The U.S. plans to beef up surveillance on the B.C.-Washington border beginning this week to counter what it sees as the threat of terrorism, illegal migration and smuggling of weapons and drugs such as marijuana.
"Intelligence indicates there is a threat up there [in Canada] that needs to be responded to, so we're providing the air and marine capability to respond to that, in support of both U.S. and Canadian authorities," Gary Bracken, communications director for the U.S. Office of Air and Marine Operations, said Tuesday from Washington, D.C.
He said additional U.S. helicopters, a fixed-wing aircraft and two marine units would scan an area within a 400-kilometre radius of the Bellingham, Wash. airport, which is 25 kilometres south of the Canadian border.
But it's not clear if that would allow U.S. aircraft deep into Canadian airspace -- as far north as Williams Lake, as far east as Creston in the Kootenays and to the northwest coast of Vancouver Island. Canadian military officials who deal with strategic issues could not be reached for comment late Tuesday night.
Based at Bellingham airport, the Washington state unit, the first of five surveillance points on the U.S.-Canada border, will eventually include about 55 staff.
Bracken said the initiative is part of America's first northern border branch of air and marine operations.
He said the unit will share a Black Hawk helicopter and other equipment with similar units on the U.S. southern border, until the northern branch becomes fully operational with its own equipment.
An official with U.S. Immigration and Customs Enforcement said there is no plan to have weapons on the Black Hawk, which the U.S. Army describes as a utility tactical transport helicopter.
The air and marine unit will work closely with border patrol and other agencies to provide support and reinforcement, but will also act as an investigative arm of the U.S. Department of Homeland Security.
"We're kind of like an extra cop on the beat, if you will," Bracken said.
"We're providing support across a wide range of agencies and using our expertise that we've built on the southern border and we're bringing that capability to the northern border."
Bracken said the 400-kilometre radius from Bellingham is a rough guideline of how far the aircraft and boats might venture during a surveillance or investigative mission.
A second northern border air and marine unit is scheduled to begin operations in October in Plattsburgh, N.Y. Similar units will eventually be established at borders in Montana, North Dakota and Michigan.
Bracken said the Washington-B.C. border was chosen first for a variety of reasons, including the 1999 arrest of Ahmed Ressam, caught trying to smuggle explosives into the U.S. on a ferry from Victoria to Port Angeles.
Ressam was convicted in 2001 of nine charges connected to a bomb plot, possibly aimed at Los Angeles airport, that caused the cancellation of Seattle's millennium celebrations.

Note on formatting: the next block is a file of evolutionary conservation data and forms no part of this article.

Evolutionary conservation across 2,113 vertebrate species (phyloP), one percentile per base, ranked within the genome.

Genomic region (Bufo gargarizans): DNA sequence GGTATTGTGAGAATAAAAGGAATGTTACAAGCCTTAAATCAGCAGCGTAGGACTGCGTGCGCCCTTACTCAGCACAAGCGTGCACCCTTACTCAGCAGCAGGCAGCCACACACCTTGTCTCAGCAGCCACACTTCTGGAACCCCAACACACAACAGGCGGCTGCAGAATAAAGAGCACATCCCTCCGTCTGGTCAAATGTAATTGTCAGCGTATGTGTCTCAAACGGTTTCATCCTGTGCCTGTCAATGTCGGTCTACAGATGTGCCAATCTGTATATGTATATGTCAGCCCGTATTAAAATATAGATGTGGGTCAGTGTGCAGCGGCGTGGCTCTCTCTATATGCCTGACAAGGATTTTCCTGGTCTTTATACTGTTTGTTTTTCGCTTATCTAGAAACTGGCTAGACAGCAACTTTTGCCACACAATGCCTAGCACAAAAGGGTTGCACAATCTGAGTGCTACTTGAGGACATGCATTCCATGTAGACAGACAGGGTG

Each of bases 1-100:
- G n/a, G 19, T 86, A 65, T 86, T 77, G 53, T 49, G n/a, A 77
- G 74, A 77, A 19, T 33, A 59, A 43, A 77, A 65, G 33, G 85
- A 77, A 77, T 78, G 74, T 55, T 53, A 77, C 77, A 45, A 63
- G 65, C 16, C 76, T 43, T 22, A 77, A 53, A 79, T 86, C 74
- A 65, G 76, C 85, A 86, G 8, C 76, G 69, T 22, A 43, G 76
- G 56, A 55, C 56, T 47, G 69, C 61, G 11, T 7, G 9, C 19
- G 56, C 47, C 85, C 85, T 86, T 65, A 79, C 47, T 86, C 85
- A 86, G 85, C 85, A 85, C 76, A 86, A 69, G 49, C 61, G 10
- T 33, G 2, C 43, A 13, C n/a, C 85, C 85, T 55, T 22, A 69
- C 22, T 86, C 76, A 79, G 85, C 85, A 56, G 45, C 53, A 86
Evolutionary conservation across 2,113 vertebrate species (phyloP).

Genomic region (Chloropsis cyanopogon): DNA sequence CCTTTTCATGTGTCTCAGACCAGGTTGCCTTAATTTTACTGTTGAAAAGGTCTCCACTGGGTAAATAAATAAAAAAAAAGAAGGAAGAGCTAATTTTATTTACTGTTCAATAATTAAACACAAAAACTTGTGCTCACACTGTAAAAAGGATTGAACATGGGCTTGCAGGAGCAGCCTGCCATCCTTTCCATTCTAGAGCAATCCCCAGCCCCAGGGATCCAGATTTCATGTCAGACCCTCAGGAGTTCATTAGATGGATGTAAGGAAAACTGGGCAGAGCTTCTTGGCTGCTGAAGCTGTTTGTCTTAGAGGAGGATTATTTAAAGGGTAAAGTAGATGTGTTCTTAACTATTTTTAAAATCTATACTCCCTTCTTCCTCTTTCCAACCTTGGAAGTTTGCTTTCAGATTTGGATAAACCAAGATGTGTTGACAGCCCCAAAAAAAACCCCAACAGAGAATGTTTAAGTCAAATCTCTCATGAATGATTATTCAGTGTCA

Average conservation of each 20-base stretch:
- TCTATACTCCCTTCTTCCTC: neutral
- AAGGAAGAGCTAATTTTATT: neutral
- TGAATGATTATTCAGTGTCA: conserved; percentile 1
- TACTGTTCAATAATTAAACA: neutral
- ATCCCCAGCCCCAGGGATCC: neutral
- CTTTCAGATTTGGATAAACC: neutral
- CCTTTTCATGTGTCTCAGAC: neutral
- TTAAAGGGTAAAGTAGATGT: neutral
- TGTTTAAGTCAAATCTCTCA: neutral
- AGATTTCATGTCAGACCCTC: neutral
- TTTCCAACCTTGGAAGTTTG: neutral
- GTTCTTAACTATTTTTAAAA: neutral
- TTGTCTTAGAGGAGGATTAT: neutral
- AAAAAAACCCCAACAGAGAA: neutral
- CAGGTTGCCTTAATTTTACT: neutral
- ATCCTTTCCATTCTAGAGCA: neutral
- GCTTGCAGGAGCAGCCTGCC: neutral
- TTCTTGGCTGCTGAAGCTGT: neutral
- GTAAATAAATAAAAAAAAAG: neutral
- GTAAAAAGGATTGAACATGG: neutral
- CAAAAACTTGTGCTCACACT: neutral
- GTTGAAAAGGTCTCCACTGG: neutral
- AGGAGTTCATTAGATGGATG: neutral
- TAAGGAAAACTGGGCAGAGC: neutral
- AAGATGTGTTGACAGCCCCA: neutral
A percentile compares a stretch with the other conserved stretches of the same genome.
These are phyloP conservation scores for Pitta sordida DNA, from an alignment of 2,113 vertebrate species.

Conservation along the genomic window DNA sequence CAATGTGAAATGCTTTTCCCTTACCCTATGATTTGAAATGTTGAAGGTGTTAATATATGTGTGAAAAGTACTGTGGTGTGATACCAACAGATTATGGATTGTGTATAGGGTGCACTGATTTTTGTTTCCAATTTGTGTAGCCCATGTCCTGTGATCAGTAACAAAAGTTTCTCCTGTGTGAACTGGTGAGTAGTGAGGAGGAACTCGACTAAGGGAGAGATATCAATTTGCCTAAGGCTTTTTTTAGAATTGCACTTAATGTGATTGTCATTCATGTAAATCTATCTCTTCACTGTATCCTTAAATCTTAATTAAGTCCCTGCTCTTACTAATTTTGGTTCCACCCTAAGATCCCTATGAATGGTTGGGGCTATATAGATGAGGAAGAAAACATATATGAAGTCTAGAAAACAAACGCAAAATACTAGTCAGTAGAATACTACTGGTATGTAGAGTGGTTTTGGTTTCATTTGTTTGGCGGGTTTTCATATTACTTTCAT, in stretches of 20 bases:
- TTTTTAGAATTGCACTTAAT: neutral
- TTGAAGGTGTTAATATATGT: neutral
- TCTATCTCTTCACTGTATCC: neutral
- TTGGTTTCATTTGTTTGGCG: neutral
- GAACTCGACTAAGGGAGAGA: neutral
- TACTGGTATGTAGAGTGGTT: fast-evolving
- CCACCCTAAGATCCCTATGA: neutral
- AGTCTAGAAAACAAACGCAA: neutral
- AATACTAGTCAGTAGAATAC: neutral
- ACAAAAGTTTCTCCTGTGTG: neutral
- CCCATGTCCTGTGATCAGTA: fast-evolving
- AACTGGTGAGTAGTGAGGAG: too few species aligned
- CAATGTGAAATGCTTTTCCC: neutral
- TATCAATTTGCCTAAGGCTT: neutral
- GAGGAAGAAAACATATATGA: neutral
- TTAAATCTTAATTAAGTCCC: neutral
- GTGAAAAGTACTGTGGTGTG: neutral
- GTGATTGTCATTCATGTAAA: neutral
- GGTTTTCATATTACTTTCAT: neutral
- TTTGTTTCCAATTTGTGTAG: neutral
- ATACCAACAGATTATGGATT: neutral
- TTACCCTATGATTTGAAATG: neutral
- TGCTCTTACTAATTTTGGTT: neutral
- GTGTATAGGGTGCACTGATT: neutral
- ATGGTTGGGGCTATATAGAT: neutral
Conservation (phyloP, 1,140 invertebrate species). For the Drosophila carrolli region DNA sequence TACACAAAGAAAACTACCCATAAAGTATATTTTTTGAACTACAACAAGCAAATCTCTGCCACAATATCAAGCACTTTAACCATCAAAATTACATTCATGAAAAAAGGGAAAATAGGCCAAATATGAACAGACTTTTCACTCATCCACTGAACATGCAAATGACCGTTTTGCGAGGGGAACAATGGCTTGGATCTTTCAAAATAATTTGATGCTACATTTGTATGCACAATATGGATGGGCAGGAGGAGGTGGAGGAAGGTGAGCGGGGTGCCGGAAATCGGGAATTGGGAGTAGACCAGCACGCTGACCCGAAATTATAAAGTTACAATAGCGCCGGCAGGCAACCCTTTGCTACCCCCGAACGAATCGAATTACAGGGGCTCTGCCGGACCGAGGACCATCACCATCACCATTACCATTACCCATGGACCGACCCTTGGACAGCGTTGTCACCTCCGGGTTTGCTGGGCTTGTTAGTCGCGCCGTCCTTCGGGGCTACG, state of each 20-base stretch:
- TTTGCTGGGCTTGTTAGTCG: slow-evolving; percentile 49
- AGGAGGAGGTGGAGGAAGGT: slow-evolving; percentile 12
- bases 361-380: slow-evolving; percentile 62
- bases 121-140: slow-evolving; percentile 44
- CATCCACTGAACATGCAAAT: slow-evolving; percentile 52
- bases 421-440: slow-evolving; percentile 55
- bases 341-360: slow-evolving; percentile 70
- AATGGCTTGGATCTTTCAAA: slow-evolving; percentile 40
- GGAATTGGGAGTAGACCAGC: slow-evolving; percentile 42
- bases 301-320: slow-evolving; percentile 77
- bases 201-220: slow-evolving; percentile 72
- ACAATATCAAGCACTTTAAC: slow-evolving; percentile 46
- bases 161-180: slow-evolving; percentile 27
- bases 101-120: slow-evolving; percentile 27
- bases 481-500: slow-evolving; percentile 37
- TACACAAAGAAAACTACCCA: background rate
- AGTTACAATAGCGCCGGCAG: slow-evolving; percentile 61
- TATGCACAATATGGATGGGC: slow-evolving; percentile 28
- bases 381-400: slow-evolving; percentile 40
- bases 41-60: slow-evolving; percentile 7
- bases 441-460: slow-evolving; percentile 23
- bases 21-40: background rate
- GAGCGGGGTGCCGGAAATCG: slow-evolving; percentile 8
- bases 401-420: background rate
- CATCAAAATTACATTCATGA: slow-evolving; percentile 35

Bracken also said security threats include "activity with B.C. bud [marijuana]," illegal migrants, and the flow of money and weapons into Canada.
Joe Giuliano, assistant chief of border patrol operations based in Blaine, Wash., noted that northern Washington has had an air operations unit for about 30 years, and the border patrol has two of its own boats in coastal waters.
Giuliano said he is not yet sure how the additional equipment and personnel will help his division. But he is optimistic the two agencies can work together.
"Exactly what an air and marine operation that's under someone else's auspices will bring to us remains to be seen, but we're hopeful there will be a meaningful interaction," he said.
"What they can bring us depends not only on what assets they have on the ground, but what sort of funding they'll have in place to operate those, what sort of staffing will come with that. Again, we're very hopeful, but it's just something we'll have to see how it fleshes out."
Giuliano's border patrol unit already includes a Cessna aircraft and a helicopter, but he said it differs from the new unit in a few ways.
Giuliano said the new unit will have more powerful equipment, which will be able to follow aircraft to investigate smuggling operations in the sky, rather than just focusing on the ground.
And, Giuliano said, the unit's equipment will be harder to identify than the border patrol's marked cars, boats, and aircraft.
"Of course, we have no way, as border patrol, of chasing an airplane, but they would be able to conduct a surveillance on that and be able to do covert operations, whereas we operate with highly visible marked aircraft and boats," Giuliano said.
"It's kind of like in a police department -- we're the uniformed guys and they're the detectives."
In the past few years, the "uniformed guys" have had significant successes in apprehending and deterring illegal migrants, and catching southbound shipments of marijuana.
Giuliano said the patrol's increased presence and the addition of 32 cameras along the B.C.-Washington border in 2002 have helped deter illegal crossings, bringing the number of people apprehended down from more than 2,500 in 2000 to 1,402 last year.
Border guards and police have also been intercepting more marijuana each year, discovering a record 2,100 kilograms of the drug last year that was being smuggled between ports of entry from the coast to the Cascade Mountains, Giuliano said.
But whether drugs, people or weapons are intercepted at the border, Giuliano said all have to be treated on the same threat level.
"We don't see one as being more dangerous than the others," he said. "It's the one guy with the right gear and the wrong attitude that's going to cause a problem."
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